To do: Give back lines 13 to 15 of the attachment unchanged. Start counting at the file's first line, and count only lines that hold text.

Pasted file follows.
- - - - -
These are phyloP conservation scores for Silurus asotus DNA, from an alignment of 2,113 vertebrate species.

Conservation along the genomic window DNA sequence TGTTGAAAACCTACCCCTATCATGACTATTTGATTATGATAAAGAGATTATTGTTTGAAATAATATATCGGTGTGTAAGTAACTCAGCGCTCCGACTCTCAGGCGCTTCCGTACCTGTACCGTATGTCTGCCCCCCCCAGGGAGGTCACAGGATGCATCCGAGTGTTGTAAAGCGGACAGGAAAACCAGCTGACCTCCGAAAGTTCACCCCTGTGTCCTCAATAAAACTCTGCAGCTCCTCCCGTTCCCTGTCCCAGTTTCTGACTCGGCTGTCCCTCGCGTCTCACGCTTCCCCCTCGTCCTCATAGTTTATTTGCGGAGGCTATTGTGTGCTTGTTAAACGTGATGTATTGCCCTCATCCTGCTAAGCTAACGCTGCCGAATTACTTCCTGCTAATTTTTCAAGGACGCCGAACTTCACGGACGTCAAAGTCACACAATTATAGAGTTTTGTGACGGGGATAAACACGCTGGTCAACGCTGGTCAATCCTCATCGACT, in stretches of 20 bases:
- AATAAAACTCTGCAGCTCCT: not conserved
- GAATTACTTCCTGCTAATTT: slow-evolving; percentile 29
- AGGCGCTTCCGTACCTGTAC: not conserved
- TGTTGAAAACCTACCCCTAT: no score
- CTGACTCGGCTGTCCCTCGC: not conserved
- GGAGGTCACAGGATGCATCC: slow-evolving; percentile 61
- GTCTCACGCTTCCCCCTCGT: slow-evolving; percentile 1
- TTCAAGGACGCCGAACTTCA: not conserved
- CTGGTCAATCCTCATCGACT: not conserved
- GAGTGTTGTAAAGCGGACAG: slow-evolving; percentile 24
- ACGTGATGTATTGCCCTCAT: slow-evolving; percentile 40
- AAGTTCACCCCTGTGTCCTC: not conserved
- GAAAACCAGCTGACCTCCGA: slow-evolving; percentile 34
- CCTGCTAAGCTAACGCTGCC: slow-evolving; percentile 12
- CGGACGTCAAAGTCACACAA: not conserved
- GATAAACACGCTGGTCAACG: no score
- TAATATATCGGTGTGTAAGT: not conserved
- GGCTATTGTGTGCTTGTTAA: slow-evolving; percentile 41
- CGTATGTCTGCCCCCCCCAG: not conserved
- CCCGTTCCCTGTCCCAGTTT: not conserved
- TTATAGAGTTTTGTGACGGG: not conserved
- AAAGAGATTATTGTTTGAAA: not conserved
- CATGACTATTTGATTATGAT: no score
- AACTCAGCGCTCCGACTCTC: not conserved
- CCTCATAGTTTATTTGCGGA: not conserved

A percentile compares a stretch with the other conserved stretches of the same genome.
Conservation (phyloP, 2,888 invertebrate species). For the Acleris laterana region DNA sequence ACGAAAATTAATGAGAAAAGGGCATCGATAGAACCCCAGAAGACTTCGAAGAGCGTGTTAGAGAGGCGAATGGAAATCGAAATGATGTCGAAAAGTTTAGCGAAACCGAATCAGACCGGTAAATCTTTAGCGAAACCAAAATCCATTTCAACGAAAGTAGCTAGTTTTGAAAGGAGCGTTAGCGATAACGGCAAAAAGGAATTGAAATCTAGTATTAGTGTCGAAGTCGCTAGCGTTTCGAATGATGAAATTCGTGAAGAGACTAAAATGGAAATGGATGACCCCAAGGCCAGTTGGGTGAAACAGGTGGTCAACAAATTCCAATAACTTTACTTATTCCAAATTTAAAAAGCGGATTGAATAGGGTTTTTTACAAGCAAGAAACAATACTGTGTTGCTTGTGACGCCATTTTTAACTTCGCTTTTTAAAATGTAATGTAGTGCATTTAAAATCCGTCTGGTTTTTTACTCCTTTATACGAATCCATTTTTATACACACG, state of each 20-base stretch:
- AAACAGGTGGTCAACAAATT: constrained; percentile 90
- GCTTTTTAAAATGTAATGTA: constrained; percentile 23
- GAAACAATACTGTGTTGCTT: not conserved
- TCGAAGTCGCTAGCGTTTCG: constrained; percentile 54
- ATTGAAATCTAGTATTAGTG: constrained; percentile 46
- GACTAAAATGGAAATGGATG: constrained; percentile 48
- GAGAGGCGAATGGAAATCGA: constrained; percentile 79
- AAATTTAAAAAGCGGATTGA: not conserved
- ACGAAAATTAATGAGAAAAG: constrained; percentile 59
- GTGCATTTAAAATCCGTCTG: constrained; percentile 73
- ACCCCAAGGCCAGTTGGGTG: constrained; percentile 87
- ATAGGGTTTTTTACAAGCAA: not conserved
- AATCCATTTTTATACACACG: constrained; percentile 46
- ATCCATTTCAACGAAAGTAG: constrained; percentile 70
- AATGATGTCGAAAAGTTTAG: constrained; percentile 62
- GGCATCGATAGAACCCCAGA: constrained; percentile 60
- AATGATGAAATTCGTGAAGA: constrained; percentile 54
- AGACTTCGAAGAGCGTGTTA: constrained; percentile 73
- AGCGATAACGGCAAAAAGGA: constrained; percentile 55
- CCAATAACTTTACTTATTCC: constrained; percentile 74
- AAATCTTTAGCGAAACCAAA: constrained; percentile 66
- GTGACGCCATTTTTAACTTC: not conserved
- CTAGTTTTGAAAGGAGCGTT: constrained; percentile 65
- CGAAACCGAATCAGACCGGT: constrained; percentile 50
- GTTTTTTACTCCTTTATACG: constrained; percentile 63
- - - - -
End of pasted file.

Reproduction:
- ACGTGATGTATTGCCCTCAT: slow-evolving; percentile 40
- AAGTTCACCCCTGTGTCCTC: not conserved
- GAAAACCAGCTGACCTCCGA: slow-evolving; percentile 34